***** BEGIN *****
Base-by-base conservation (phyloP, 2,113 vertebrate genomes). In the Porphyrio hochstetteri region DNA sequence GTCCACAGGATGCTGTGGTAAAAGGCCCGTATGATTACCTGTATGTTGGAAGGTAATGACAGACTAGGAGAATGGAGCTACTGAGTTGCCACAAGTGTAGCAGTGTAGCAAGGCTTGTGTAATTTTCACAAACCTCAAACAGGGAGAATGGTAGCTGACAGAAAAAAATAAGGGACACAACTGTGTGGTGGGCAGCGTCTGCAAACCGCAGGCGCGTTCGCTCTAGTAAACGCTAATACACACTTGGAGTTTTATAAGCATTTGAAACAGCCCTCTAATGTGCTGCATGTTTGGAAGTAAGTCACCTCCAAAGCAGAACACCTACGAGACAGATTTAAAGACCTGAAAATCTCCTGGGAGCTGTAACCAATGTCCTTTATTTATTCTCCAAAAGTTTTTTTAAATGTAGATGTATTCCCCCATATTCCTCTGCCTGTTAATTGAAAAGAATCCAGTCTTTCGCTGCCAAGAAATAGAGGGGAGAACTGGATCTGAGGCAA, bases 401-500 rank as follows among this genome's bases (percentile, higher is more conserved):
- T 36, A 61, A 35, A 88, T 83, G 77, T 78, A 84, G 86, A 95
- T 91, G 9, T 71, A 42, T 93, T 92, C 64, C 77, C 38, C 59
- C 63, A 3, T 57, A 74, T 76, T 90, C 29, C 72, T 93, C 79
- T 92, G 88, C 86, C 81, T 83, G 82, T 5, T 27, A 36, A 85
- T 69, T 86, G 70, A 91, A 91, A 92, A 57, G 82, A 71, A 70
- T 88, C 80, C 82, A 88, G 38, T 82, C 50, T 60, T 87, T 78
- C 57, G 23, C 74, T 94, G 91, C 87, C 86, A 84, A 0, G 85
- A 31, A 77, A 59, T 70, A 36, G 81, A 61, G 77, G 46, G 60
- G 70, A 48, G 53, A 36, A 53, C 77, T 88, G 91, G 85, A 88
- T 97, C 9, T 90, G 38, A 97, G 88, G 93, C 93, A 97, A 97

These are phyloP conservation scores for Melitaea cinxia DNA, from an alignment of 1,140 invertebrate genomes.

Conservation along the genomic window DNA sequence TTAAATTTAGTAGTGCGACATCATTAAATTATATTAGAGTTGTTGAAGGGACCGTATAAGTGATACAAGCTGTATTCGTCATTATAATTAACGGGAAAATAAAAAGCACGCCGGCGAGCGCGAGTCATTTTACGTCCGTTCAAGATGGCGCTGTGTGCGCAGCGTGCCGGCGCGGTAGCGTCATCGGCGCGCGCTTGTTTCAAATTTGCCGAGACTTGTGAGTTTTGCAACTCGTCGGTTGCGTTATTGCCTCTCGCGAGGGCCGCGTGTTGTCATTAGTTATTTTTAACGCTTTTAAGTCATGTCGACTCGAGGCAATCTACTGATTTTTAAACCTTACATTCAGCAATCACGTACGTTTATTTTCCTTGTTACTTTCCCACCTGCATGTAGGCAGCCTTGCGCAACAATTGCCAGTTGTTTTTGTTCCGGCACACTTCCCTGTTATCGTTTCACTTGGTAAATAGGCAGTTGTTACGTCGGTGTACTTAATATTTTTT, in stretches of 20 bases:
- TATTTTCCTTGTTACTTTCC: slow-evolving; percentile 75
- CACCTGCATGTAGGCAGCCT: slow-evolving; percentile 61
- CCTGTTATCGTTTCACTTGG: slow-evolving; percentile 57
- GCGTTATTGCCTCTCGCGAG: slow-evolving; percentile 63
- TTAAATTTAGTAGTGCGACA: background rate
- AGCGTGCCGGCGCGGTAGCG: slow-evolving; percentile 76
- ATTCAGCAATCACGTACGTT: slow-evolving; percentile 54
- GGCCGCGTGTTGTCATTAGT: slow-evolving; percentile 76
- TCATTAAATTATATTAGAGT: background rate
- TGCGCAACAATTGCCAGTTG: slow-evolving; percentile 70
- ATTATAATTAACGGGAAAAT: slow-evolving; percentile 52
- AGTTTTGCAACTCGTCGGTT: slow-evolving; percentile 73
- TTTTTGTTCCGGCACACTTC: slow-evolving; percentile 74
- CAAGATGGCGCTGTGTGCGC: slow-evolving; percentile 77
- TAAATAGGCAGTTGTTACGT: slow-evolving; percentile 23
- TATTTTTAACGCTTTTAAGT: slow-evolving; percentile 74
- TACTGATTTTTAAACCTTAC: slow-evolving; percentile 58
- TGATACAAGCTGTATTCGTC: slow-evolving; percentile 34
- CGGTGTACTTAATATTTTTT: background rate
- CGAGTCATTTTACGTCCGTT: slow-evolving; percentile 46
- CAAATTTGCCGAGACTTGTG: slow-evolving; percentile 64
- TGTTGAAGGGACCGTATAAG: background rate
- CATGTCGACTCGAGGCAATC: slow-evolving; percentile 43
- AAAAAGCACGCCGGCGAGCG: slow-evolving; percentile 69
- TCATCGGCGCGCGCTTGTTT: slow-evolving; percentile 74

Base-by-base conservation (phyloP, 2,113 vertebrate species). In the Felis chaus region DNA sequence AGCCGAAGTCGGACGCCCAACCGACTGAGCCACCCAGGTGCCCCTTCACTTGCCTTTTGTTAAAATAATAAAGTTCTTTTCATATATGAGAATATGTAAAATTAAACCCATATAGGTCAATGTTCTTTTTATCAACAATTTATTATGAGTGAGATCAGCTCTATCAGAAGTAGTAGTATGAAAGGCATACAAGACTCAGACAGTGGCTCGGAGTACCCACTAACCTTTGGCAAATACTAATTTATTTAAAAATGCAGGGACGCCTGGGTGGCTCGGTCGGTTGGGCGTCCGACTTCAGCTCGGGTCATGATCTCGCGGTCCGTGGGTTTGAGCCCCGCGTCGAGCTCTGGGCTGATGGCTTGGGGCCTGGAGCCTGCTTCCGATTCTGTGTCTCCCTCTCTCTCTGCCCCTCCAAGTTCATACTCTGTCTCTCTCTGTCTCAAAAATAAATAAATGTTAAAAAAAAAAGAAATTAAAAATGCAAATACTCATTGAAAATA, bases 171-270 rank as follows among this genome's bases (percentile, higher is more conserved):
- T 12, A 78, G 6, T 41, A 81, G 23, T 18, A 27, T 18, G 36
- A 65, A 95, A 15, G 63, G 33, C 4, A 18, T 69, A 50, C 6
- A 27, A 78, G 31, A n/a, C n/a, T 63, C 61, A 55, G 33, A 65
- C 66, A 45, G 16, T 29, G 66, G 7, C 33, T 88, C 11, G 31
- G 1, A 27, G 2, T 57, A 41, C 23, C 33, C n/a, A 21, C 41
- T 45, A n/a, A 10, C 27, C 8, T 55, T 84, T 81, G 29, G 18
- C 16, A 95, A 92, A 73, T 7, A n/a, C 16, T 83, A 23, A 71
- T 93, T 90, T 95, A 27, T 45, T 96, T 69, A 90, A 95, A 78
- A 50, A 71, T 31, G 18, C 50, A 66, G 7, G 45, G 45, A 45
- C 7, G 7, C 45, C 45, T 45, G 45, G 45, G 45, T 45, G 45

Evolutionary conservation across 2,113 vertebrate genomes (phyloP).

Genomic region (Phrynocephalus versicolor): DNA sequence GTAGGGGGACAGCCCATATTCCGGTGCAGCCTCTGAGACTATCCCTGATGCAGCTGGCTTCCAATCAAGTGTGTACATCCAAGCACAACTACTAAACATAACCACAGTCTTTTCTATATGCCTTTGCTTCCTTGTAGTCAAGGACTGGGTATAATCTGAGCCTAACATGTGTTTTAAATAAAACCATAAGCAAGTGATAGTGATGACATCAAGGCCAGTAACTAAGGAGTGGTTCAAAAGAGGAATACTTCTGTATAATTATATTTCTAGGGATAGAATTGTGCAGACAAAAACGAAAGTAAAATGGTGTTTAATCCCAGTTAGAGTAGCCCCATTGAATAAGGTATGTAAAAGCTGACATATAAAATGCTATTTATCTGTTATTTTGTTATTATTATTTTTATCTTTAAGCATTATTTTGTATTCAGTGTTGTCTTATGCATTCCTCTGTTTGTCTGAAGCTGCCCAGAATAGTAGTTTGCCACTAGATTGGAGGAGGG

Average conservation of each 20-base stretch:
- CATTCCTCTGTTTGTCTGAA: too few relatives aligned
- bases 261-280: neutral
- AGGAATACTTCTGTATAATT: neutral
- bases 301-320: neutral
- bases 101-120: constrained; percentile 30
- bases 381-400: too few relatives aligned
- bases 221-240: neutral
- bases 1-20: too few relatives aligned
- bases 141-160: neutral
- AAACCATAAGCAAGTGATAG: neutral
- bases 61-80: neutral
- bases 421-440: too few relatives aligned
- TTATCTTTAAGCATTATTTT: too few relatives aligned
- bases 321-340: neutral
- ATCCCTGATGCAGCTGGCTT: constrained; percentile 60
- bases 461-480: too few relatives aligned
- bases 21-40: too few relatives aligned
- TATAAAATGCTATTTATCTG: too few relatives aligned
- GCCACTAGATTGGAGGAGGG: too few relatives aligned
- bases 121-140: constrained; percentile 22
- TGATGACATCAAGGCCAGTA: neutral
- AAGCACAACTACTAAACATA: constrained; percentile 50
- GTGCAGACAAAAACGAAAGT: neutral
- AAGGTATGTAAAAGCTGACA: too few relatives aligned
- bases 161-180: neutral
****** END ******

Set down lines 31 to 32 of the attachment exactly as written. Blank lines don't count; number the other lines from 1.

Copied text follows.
- TGATACAAGCTGTATTCGTC: slow-evolving; percentile 34
- CGGTGTACTTAATATTTTTT: background rate